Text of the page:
Wednesday, 1 August 2012

Bach's St. John Passion

Famously, as I have often mentioned before, Bach's music will survive almost anything. Recently, perhaps due to some raving critic, I bought a recording of Bach's St John Passion conducted in 2004 by Jos van Veldhoven. It is well recorded, and mainly well sung; I liked the Evangelist (Gerd Türk), the bass (Bas Ramselaar) and the soprano (Caroline Stam). I did not care much, as usual, for the counter-tenor (Peter de Groot). I am not a counter-tenor kind of person.

A glance at almost any Bach score will tell you that his is rich music. Bach liked many notes, and many layers of music and counterpoint. A Bach score is visibly very different and more complex compared with those by his contemporaries such as Handel or Vivaldi. It is therefore logical to imagine that, in his head as he wrote his major concertante works, Bach heard a rich sound. The St Matthew and St John Passions, as well as the Mass in B minor, need gravitas and an impressive depth of sound. A grave disadvantage of the current fad for “Budget Bach” is that in works such as the Passions, a handful of players just cannot sound rich and impressive. The Veldhoven performance seems to boast less than 20 participants in all, including “chorus”, instrumentalists, soloists and conductor. It all sounds too light-weight and super-economy. Poor old Bach; after suffering for decades with giant choirs and inflated orchestras, he now has to suffer from an augmented string quartet and an omnipresent plucking theorbo that at times threatens to dominate the instrumental line. Bach's Jews in their dialogue with Pontius Pilate in the St John Passion are audibly a nastier lot than the Jews in the St Matthew; here, alas, the jaunty light-weight chorus makes the Jews sound a jolly group of locals. The “orchestra” -- what there is of it --- plays discreetly and gives the impression of being a coven of musicologists trying to re-create 1726, or whenever.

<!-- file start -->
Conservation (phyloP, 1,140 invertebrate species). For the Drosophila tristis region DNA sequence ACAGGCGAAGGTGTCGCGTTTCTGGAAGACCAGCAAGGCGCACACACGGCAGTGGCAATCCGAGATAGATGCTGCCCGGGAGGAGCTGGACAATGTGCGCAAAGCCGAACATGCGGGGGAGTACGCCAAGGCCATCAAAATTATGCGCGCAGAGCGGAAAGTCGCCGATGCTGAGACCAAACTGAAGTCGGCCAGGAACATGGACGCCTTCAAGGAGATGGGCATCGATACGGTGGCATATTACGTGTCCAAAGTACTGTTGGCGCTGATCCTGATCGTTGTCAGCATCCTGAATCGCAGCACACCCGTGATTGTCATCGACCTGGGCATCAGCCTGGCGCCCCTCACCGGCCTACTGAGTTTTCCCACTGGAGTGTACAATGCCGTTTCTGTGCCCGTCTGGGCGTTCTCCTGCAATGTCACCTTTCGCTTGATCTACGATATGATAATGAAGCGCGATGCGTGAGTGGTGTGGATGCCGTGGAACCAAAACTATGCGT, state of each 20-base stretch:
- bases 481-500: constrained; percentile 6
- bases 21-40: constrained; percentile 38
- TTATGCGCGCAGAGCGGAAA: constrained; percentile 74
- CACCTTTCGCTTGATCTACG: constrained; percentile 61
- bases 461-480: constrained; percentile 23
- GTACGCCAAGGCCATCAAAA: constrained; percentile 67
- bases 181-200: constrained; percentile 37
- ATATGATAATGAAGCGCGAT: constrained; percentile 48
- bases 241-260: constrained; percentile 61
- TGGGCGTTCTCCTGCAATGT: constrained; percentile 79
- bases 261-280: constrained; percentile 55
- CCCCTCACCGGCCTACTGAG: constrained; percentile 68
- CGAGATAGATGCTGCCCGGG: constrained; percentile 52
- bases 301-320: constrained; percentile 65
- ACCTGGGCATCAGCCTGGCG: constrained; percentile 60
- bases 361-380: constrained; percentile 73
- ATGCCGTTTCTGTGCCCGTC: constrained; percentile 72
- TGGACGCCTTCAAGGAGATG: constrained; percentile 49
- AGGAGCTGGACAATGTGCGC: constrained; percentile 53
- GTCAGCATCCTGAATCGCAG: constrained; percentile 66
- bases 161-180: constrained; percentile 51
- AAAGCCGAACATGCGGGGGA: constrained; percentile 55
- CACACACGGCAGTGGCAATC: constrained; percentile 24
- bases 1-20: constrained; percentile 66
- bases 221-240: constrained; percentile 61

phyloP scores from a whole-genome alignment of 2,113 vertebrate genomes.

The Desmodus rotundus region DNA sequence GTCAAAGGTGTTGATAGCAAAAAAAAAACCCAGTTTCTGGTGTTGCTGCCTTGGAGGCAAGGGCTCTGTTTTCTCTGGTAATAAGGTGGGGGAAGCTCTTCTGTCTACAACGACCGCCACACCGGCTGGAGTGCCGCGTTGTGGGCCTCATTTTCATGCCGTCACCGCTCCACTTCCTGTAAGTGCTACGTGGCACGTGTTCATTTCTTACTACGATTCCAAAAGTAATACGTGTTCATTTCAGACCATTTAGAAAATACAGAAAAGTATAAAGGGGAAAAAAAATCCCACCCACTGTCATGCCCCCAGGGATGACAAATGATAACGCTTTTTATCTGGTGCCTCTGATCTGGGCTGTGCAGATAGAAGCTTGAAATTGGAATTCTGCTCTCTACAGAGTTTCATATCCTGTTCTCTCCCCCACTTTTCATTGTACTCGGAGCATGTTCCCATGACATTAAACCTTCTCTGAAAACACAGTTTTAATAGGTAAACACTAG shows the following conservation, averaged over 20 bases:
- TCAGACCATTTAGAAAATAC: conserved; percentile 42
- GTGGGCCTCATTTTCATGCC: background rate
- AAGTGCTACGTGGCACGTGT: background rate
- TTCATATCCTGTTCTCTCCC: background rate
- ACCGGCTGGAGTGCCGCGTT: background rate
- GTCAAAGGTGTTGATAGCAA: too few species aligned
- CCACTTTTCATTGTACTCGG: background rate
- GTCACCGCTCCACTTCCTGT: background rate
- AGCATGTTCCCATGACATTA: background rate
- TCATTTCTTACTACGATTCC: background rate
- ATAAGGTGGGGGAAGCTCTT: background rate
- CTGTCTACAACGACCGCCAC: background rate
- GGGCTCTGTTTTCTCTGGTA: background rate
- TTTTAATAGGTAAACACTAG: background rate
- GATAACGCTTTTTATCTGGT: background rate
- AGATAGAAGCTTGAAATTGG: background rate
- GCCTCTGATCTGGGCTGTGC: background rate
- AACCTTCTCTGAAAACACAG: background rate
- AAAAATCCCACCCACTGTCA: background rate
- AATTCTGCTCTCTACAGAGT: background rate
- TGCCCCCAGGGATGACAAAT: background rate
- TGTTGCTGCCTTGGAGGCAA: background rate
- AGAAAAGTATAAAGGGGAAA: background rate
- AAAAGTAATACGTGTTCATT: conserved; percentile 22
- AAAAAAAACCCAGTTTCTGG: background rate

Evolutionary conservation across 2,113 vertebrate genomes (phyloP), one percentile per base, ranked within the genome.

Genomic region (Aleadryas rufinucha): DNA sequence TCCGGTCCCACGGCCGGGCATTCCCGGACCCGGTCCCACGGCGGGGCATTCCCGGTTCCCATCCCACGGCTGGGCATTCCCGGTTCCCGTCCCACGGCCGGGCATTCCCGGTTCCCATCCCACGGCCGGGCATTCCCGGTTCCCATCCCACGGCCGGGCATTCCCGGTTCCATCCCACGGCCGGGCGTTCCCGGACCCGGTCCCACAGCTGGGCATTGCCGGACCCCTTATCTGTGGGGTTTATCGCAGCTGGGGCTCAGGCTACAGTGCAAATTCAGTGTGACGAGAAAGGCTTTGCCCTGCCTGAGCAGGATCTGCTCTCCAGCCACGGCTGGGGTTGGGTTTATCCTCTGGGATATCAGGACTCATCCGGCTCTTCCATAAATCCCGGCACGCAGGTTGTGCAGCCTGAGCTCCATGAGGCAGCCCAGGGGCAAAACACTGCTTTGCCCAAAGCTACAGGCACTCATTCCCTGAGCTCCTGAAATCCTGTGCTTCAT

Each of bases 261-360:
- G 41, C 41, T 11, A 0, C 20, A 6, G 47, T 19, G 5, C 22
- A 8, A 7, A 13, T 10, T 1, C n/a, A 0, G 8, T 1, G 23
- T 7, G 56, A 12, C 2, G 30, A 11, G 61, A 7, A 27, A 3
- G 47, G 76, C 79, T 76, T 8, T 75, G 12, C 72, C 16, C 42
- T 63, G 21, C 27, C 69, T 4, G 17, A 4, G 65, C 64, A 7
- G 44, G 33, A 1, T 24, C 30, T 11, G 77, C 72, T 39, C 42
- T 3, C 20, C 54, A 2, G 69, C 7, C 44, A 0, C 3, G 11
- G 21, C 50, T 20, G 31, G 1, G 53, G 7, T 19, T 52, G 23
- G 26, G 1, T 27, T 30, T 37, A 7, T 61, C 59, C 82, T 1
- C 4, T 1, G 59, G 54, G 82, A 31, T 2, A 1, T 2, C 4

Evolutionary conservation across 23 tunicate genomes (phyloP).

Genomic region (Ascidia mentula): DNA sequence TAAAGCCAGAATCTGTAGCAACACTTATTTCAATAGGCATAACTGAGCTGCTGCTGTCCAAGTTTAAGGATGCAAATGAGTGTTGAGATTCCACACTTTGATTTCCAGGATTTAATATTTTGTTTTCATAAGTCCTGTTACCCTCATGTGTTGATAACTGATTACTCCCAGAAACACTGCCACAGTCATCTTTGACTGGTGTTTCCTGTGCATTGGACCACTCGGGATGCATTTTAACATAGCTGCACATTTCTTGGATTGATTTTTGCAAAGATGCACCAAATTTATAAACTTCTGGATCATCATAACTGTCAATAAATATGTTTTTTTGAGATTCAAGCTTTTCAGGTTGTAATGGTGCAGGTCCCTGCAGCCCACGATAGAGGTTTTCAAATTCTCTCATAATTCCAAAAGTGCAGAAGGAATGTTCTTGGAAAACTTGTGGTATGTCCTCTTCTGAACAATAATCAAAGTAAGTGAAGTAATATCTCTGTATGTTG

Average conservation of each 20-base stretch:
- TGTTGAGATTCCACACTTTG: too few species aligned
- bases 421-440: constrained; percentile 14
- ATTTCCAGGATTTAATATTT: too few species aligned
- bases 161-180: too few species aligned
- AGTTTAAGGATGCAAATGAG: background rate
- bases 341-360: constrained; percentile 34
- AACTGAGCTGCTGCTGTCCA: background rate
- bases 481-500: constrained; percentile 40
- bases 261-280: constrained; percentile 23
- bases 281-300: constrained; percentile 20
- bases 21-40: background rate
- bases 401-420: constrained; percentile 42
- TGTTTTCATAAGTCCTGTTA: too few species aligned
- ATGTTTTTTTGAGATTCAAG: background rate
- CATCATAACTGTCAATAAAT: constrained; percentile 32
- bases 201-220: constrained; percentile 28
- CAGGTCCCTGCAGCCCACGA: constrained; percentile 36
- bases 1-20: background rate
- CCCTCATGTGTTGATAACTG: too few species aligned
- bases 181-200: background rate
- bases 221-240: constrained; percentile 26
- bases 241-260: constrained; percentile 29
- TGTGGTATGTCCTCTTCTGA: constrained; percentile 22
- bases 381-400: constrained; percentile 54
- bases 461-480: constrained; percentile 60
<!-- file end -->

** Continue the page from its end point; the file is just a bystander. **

Let us hope that the current fad for Budget Bach will run its course and we will eventually hear performances that are worthy of the character of the music. The vibrato-less singers who were all the rage in the 1980s and 90s seem to have died a welcome death, so there is hope for change over the decades to come. Most critics – with the honourable exception of some who write in the American Record Guide – go along with the fashion of the day. But critics die off and are re-cycled.

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